Omega-3 fatty acids, found in fish oil supplements, are highly recommended for heart health. They help reduce inflammation, lower triglycerides, and decrease the risk of heart disease.

[1] https://www.cdc.gov/heart-disease/data-research/facts-stats/index.html
[2] https://www.cdc.gov/heart-disease/about/index.html
[3] https://www.goodrx.com/health-topic/heart/calcium-supplements-heart-disease
[4] https://www.uab.edu/shp/toneyourbones/news/calcium-supplements-and-heart-disease-risk-dont-stop-supplements-just-yet
[5] https://www.sciencedirect.com/science/article/pii/S0753332299801206
[6] https://www.frontiersin.org/articles/10.3389/fmed.2022.872310/full
[7] https://www.mayoclinicproceedings.org/article/S0025-6196%2811%2962503-2/fulltext
[8] https://www.sciencedaily.com/releases/2008/10/081030144718.htm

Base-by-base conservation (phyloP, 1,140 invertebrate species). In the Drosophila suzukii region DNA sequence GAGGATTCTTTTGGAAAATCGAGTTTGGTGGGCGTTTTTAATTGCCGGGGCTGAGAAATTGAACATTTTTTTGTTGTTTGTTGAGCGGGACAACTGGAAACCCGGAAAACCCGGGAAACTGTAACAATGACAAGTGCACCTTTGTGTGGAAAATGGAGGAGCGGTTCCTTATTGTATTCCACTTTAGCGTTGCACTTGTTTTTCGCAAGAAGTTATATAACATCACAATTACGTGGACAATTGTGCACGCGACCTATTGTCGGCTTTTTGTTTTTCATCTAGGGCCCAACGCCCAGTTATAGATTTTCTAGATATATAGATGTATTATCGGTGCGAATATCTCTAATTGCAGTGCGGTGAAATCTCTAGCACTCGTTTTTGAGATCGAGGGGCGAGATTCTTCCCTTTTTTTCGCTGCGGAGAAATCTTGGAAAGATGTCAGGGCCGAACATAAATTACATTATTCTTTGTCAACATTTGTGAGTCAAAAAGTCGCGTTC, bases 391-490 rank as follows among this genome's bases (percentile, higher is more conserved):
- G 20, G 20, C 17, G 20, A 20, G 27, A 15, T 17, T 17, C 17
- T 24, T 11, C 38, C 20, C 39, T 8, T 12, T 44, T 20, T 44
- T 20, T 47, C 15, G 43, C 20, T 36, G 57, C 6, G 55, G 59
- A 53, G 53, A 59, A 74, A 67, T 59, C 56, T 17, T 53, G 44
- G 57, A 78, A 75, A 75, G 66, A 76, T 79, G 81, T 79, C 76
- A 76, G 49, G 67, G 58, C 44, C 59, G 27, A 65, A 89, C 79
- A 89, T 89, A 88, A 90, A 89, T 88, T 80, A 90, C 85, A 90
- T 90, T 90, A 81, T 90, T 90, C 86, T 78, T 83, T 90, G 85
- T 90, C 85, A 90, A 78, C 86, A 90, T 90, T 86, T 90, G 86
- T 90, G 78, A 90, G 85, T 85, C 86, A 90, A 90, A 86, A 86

[9] https://www.peacehealth.org/healthy-you/8-heart-health-supplements-take-and-one-avoid
[10] https://www.verywellhealth.com/best-supplements-for-heart-health-8624463
[11] https://www.goodrx.com/well-being/supplements-herbs/best-supplements-vitamins-for-heart-health

The information included in this article is for informational purposes only. The purpose of this webpage is to promote broad consumer understanding and knowledge of various health topics. It is not intended to be a substitute for professional medical advice, diagnosis or treatment. Always seek the advice of your physician or other qualified health care provider with any questions you may have regarding a medical condition or treatment and before undertaking a new health care regimen, and never disregard professional medical advice or delay in seeking it because of something you have read on this website.